General Washington reacted quickly, objecting in his general orders of March 11 to the “disorderly” and “irregular” nature of such a meeting.  Washington specified the morning of March 15 for an officer’s meeting and requested a report implying that he himself, would be absent.

The mood was one of surprise and anger the morning of March 15, 1783, when the Commander-in-Chief himself walked into the room. Hard men had been pushed past the point of patience and were now determined, to take action.  Now this.

The General urged patience in a brief and impassioned speech remembered as the Newburgh address. Washington’s words may as well have fallen on deaf ears.  There was little of the usual deference in this room.

Reconstructed Temple at the New Windsor Cantonment State Historic Site, where the critical meeting took place on March 15, 1783

The future President of the United States then produced a letter from a member of Congress, to read to his officers. The content of the letter is unimportant. The man we remember as the father of the nation gazed at the letter in his hands, without speaking. Fumbling in his pocket, the general came up with a pair of reading glasses. This was something new.  Few in the room even knew the man required glasses.

Washington spoke:

Gentlemen, you will permit me to put on my spectacles, for I have not only grown gray but almost blind in the service of my country.

The words were as a physical blow on the men assembled in that room.  Obstinate and unheeding only moments earlier, the realization dawned on all at once.  This man had been at their head and by their sides.  General Washington had personally endured every bit of the hardship, as men now bent on mutiny.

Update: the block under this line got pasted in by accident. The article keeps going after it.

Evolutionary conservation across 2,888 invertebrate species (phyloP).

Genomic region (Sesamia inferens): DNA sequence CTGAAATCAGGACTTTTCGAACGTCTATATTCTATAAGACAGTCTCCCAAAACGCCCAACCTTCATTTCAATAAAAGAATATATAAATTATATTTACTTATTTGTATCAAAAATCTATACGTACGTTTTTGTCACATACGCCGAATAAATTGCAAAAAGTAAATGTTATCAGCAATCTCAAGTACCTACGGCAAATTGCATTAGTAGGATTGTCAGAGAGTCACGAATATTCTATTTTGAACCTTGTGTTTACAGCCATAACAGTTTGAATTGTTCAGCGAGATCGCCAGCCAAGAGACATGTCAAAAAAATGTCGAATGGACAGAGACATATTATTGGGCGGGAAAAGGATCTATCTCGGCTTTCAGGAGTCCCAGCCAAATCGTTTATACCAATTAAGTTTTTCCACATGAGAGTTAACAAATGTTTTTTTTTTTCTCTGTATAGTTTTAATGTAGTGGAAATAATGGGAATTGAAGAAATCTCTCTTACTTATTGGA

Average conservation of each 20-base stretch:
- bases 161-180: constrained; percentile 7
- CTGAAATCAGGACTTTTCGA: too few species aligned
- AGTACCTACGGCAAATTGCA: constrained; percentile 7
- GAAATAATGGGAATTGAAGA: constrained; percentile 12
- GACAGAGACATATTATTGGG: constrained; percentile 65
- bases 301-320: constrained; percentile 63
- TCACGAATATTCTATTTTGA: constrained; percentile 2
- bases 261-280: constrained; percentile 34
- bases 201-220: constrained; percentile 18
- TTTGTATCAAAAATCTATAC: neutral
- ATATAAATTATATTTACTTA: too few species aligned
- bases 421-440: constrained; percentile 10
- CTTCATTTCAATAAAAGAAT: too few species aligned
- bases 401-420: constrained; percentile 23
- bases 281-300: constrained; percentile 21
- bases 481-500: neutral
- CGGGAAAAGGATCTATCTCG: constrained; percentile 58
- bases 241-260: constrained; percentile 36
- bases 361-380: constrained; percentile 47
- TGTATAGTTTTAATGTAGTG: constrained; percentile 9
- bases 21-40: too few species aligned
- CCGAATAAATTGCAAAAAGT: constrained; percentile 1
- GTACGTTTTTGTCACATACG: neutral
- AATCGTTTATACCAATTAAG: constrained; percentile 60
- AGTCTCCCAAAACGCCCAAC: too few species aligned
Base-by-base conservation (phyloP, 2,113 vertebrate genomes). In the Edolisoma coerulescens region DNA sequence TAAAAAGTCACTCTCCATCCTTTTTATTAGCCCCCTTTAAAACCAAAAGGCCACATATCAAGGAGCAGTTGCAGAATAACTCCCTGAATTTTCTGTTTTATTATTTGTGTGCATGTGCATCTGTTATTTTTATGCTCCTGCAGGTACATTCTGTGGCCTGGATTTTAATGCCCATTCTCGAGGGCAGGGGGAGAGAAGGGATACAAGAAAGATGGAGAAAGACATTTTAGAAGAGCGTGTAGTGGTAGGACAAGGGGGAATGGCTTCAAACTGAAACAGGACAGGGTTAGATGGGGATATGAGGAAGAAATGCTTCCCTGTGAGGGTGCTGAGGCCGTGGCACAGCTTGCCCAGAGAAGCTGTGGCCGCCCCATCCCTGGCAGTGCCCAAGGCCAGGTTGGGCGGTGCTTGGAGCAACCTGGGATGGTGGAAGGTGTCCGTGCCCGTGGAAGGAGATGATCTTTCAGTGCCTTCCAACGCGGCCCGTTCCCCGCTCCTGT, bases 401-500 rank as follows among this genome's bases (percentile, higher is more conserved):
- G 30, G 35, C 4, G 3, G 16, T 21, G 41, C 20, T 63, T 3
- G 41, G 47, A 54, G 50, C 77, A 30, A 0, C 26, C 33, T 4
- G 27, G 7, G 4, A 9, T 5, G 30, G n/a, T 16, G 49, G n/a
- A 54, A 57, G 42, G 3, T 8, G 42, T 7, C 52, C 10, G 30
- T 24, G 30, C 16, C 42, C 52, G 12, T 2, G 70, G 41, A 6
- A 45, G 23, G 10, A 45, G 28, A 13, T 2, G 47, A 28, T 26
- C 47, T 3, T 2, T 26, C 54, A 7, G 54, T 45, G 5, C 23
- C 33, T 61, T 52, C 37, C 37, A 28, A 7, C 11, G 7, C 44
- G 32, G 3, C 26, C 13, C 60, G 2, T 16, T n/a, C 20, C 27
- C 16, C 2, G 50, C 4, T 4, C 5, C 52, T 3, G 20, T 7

There was hardly a dry eye in the place.  The moment was broken, never to return.  Bent on mutiny only moment before, the cream of the continental army now determined, to wait. 

On this day 239 years ago this Republic to which we owe so much, nearly died before it was born.  All but for one magnificent man with an actor’s sense of timing.  And a new pair of spectacles.

A Trivial Matter
At age 26, George Washington married Martha Dandridge Custis, a widow with two children: Jacky and Patsy. The Father of the Nation never had any children of his own. At 6 feet, 3½ inches and 200-pounds, George Washington towered above the Continental soldier who stood an average 5-feet 8-inches, in height.

Author: Cape Cod Curmudgeon

I'm not a "Historian". I'm a father, a son and a grandfather. A widowed history geek and sometimes curmudgeon, who still likes to learn new things. I started "Today in History" back in 2013, thinking I’d learn a thing or two. I told myself I’d publish 365. The leap year changed that to 366. As I write this, I‘m well over a thousand. I do this because I want to. I make every effort to get my facts straight, but I'm as good at being wrong, as anyone else. I offer these "Today in History" stories in hopes that you'll enjoy reading them, as much as I’ve enjoyed writing them. Thank you for your interest in the history we all share. Rick Long, the “Cape Cod Curmudgeon”